It is always good to see an academic article generating debate and Andy Williamson's report for the Hansard Society has done just that in certain quarters. Well it will if you spin it a certain way. Andy's report is based on research among MPs to discover how they use the Internet. The findings are not earth-shattering though very interesting to those into such things. The conclusions are equally highly sensible; he argues for MPs to have a clear policy and strategy for going online, one linking with offline communication strategy, that MPs should think about the multiplier effect when using social networking (that one reader may tell another 10 or so), and to think about engaging with the communities that are key to them. That broad brush was spun by Emily Bell to argue that most MPs do not want 'connectivity' and 'avoid using Facebook or even email' and suggests that MPs who do not 'get' the Internet are about to be kicked out of their seats.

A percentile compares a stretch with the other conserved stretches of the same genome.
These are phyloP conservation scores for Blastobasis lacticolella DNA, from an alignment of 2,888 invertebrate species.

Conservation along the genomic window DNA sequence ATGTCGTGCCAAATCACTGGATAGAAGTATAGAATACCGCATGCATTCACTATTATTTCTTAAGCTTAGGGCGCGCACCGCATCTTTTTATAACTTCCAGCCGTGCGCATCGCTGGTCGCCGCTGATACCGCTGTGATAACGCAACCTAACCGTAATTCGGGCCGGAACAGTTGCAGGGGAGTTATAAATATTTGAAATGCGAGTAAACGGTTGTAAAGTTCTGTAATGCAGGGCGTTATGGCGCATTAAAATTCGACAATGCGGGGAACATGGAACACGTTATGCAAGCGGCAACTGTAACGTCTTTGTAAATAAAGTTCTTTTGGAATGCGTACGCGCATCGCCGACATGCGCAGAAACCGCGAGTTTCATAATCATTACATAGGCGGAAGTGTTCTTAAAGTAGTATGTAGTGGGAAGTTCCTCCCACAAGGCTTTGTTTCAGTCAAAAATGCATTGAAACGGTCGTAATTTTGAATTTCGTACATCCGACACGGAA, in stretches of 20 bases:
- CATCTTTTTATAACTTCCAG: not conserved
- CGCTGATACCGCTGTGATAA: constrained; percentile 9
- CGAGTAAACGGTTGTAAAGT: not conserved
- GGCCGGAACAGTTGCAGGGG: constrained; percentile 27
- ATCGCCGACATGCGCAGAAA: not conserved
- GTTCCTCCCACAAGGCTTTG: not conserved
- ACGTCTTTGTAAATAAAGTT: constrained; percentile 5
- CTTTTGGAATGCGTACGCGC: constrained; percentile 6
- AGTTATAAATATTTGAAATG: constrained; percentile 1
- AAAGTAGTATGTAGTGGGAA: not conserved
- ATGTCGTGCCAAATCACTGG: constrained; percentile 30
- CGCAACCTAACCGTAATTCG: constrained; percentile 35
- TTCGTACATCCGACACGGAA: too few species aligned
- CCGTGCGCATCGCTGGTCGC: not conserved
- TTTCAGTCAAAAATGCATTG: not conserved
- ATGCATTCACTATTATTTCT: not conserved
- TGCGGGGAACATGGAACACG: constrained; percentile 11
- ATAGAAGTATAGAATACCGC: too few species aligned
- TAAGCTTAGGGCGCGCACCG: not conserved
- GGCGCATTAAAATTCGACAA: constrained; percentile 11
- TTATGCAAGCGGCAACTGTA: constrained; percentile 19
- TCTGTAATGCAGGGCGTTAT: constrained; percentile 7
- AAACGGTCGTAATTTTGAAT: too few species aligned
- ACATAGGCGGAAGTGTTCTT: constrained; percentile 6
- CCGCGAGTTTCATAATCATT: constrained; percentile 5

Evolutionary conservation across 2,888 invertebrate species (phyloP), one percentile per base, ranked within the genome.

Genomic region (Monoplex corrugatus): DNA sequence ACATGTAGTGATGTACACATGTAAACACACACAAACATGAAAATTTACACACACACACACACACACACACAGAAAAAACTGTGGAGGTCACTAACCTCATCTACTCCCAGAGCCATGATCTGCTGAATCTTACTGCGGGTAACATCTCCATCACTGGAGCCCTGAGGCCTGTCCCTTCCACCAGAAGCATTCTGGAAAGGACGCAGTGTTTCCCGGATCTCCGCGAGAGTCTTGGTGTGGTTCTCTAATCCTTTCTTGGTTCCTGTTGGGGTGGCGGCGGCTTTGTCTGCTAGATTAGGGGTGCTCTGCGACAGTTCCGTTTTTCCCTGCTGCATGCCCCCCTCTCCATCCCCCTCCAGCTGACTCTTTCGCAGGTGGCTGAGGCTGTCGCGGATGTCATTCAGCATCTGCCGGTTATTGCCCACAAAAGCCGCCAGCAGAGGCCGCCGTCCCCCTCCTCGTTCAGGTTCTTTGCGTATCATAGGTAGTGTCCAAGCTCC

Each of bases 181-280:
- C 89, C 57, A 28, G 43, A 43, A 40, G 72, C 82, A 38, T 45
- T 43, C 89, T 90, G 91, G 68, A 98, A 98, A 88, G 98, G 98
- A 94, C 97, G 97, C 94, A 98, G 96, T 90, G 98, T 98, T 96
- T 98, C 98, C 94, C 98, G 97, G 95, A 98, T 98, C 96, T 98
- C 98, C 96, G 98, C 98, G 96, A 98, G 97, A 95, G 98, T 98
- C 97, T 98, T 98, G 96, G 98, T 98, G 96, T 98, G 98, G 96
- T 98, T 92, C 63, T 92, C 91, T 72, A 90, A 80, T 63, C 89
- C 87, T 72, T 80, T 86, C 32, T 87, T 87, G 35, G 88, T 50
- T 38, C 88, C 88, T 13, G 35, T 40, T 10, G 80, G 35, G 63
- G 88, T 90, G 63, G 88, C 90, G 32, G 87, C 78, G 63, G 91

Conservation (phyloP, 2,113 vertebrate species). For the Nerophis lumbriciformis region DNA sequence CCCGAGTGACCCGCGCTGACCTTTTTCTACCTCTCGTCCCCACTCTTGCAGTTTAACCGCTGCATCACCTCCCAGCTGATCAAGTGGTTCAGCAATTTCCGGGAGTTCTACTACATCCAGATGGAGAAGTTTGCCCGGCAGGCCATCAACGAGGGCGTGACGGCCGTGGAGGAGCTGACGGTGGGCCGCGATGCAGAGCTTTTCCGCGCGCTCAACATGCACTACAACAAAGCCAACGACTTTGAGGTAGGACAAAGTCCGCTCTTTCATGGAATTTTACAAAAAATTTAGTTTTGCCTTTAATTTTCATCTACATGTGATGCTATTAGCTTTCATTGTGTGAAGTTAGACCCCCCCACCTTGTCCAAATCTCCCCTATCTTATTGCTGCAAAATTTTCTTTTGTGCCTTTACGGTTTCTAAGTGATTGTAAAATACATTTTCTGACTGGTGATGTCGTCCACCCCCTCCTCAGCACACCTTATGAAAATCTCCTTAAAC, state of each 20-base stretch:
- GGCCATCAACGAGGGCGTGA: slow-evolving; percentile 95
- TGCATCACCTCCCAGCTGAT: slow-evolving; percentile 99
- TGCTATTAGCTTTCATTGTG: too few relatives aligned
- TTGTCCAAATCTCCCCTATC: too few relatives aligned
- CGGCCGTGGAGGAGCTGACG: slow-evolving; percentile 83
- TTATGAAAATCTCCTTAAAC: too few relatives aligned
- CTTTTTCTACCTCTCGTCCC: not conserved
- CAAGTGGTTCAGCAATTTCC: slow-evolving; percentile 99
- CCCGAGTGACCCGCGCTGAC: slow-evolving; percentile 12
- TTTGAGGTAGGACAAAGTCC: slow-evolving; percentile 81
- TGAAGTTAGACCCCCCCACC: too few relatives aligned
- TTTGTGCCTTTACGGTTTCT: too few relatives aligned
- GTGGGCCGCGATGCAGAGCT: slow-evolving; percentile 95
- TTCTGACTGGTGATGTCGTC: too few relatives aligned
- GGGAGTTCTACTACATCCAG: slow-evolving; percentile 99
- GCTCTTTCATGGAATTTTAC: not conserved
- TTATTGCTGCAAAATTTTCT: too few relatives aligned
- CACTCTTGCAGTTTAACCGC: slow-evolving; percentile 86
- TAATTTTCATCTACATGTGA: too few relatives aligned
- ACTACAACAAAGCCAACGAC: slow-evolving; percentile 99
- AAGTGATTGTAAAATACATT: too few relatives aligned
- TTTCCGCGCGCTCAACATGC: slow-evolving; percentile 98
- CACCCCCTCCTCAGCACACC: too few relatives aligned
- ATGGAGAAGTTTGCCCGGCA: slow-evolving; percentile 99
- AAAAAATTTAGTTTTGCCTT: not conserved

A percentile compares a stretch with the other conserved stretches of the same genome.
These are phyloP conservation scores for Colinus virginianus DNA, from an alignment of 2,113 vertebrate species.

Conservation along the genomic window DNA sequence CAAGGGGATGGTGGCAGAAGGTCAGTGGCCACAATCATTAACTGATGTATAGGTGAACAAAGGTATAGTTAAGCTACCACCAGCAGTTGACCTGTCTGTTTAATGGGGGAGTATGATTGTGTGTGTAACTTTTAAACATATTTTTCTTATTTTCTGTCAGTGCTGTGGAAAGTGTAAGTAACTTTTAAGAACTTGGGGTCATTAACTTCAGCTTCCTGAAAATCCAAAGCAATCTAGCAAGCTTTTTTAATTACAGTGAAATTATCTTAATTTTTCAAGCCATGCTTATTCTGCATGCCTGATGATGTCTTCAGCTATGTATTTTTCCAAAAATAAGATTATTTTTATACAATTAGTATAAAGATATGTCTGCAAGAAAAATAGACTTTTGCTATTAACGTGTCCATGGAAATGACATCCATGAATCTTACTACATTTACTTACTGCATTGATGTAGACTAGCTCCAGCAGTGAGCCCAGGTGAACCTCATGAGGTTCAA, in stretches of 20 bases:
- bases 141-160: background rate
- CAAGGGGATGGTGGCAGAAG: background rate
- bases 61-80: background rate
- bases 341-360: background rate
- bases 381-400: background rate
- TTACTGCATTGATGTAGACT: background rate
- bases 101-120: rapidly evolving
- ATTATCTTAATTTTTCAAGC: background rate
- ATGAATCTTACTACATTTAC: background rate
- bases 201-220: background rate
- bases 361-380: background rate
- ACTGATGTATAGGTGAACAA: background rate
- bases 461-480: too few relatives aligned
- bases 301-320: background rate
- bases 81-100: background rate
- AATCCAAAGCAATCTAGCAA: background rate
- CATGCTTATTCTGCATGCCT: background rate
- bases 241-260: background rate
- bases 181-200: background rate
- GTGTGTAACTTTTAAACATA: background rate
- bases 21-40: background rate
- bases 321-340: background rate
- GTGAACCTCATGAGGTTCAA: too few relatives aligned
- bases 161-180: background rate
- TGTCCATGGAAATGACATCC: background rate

The most interesting thing about Bell's article is the comments it has generated, a 100 to this point which can be separated into a couple of camps broadly: the sceptics that think 'connectivity' is a good thing for MPs but something they would never consider - Almosta argues "they are scared s***less of being confronted by real people". Then there are those who suggest Facebook is the wrong place for politicians or indeed anything serious citing research to suggest it creates an audience of attention deficient and selfish individuals. Some of the inaccuracies are wonderful, such as the delightful comment by TristramShandy that "Lynn Featherstone, is great at responding promptly and constructively to emails - precisely because she's not the kind of bandwagon-hopping moron who thinks the illusion of accessibility is more important than the reality", sorry Tristram, Lynne is one of my friends on Facebook and quite and active user! But at the heart of the debate is the age old question of what is appropriate for political communication, is it the latest public fad or the old tried and tested methods? Facebook is not elitist, it may well be changing the way children interact, but if it was not the current sites it would be others. Should MPs embrace where the people are and will not doing so make them appear aloof and out of touch? Williamson's report shows some interesting data and raises interesting questions particularly about the future - email was once a minority communication tool among MPs, as were websites; now they are common and expected of all including parliamentary candidates. Will the future demand MPs have a version of Facebook or Twitter or something we have not yet even thought of, or should they resist and leave such innovations to the 20% or so early adopters? Big questions!